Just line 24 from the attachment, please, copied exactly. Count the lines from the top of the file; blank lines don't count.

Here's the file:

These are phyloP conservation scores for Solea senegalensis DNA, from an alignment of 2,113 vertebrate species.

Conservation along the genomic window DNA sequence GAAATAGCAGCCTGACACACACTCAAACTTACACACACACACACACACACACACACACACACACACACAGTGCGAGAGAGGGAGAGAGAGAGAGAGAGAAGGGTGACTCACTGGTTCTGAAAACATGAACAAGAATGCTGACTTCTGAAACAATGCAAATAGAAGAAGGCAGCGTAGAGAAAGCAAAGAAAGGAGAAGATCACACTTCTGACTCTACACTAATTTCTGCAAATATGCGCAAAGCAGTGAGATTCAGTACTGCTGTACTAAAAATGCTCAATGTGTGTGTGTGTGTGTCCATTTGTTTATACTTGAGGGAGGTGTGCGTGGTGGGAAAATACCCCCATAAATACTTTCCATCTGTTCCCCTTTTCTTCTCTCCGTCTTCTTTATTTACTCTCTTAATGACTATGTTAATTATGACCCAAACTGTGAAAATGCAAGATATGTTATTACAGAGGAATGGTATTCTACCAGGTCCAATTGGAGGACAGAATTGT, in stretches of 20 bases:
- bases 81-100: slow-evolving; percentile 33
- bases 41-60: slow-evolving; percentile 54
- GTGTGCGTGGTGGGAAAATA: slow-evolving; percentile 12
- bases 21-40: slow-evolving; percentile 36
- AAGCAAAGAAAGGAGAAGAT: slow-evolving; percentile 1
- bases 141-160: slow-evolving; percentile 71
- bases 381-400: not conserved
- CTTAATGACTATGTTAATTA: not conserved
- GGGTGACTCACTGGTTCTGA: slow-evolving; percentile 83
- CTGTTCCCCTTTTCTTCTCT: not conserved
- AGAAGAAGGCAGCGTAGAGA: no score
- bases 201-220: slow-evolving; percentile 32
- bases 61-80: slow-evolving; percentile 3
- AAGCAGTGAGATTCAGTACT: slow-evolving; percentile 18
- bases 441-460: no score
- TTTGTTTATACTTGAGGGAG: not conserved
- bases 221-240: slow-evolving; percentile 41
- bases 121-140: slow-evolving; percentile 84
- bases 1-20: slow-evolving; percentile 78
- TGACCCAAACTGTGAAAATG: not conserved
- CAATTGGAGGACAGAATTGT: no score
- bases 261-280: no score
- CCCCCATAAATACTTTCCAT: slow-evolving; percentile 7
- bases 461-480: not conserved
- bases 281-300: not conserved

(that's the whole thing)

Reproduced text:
- bases 261-280: no score